NASA SBIR 2005 Solicitation

FORM B - PROPOSAL SUMMARY


PROPOSAL NUMBER:05 S6.03-8368
SUBTOPIC TITLE:Earth In Situ Sensors
PROPOSAL TITLE:Portable, Solid-State Light Sources for Field Radiometric Calibrations

SMALL BUSINESS CONCERN (Firm Name, Mail Address, City/State/Zip, Phone)
HOBI Labs, Inc.
8987 E. Tanque Verde #309-366
Tucson ,AZ 85749 - 9399
(520) 299 - 2589

PRINCIPAL INVESTIGATOR/PROJECT MANAGER (Name, E-mail, Mail Address, City/State/Zip, Phone)
David   Dana
dana@hobilabs.com
8987 E. Tanque Verde #309-366
Tucson, AZ  85749 -9399
(520) 299 - 2589

TECHNICAL ABSTRACT (LIMIT 200 WORDS)
Various Earth Science fields require well-calibrated field radiometers whose calibrations must be tracked and verified in the field. NASA has long recognized the need to monitor and maintain calibrations of in-situ radiometric instruments. However, the light sources that have been developed for calibration monitoring typically require high power, are bulky and difficult to use in the field, and do not work with all types of radiometers.
We propose a next-generation portable, ultra-stable, lightweight and highly versatile light source based on light-emitting diodes (LEDs). Recent advances in LEDs include higher power, efficiency, and a wider range of wavelengths (from UV to IR). These advances, coupled with LEDs' inherent suitability for electronic feedback stabilization, make them excellent candidates for more compact and power-efficient calibration sources.
During Phase I we will identify and test LED devices, measurement and stabilization techniques, and physical configurations for use in one or more calibration sources. In Phase II we will build prototypes and implement a program for test and evaluation in cooperation with recognized calibration laboratories. At the conclusion of Phase II we will be ready to produce and sell a commercial version.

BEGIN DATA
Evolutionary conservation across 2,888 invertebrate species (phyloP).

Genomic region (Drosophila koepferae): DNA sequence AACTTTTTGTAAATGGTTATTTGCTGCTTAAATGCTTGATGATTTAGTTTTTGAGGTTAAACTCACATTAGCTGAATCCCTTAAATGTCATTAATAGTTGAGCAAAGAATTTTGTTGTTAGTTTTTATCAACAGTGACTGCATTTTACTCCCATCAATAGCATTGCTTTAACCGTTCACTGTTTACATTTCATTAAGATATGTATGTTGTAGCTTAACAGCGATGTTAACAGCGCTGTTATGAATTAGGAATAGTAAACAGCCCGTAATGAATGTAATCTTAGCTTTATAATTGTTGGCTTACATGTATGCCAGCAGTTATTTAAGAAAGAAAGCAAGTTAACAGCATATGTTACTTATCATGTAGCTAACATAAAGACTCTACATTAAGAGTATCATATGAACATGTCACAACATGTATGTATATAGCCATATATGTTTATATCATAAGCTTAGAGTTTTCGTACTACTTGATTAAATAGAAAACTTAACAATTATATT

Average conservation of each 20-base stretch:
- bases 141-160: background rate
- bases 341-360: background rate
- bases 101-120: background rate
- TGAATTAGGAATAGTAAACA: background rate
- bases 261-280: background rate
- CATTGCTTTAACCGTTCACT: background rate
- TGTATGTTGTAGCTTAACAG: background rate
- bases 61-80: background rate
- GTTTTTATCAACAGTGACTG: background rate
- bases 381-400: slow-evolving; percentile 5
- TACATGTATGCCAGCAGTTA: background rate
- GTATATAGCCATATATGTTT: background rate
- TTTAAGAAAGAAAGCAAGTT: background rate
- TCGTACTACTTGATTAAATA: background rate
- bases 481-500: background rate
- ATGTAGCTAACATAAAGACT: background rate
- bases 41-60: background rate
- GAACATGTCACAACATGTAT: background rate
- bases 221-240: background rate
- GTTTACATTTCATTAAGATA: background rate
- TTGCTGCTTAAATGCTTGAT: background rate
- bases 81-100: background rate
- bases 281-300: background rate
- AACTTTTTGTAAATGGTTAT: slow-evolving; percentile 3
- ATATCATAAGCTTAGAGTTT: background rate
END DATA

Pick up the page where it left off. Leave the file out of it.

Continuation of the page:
POTENTIAL NASA COMMERCIAL APPLICATIONS (LIMIT 150 WORDS)
NASA applications include monitoring in support of MODIS and other ocean color satellites, and other radiometric sensor networks such as AERONET and SolRad-Net. Because of its smaller size and weight and lower cost, the proposed system could replace existing devices from these applications. These attributes will also make it attractive to a wider pool of radiometry users inside and outside of NASA. The approach and technology developed in this project could also potentially be applied to airborne and satellite radiometers for performing on-board self-calibration checks.

POTENTIAL NON-NASA COMMERCIAL APPLICATIONS (LIMIT 150 WORDS)
A portable radiometric calibration monitor, especially one that is moderately priced and easy to use, will be useful in any of the numerous applications requiring field radiometers. These include ocean-color remote sensing and its related disciplines, marine and terrestrial environmental monitoring, global climate change studies, and agriculture?both for research and commercial production.

NASA's technology taxonomy has been developed by the SBIR-STTR program to disseminate awareness of proposed and awarded R/R&D in the agency. It is a listing of over 100 technologies, sorted into broad categories, of interest to NASA.

TECHNOLOGY TAXONOMY MAPPING
In-situ Resource Utilization
Optical
Photovoltaic Conversion
Sensor Webs/Distributed Sensors
Testing Facilities


Form Printed on 09-19-05 13:12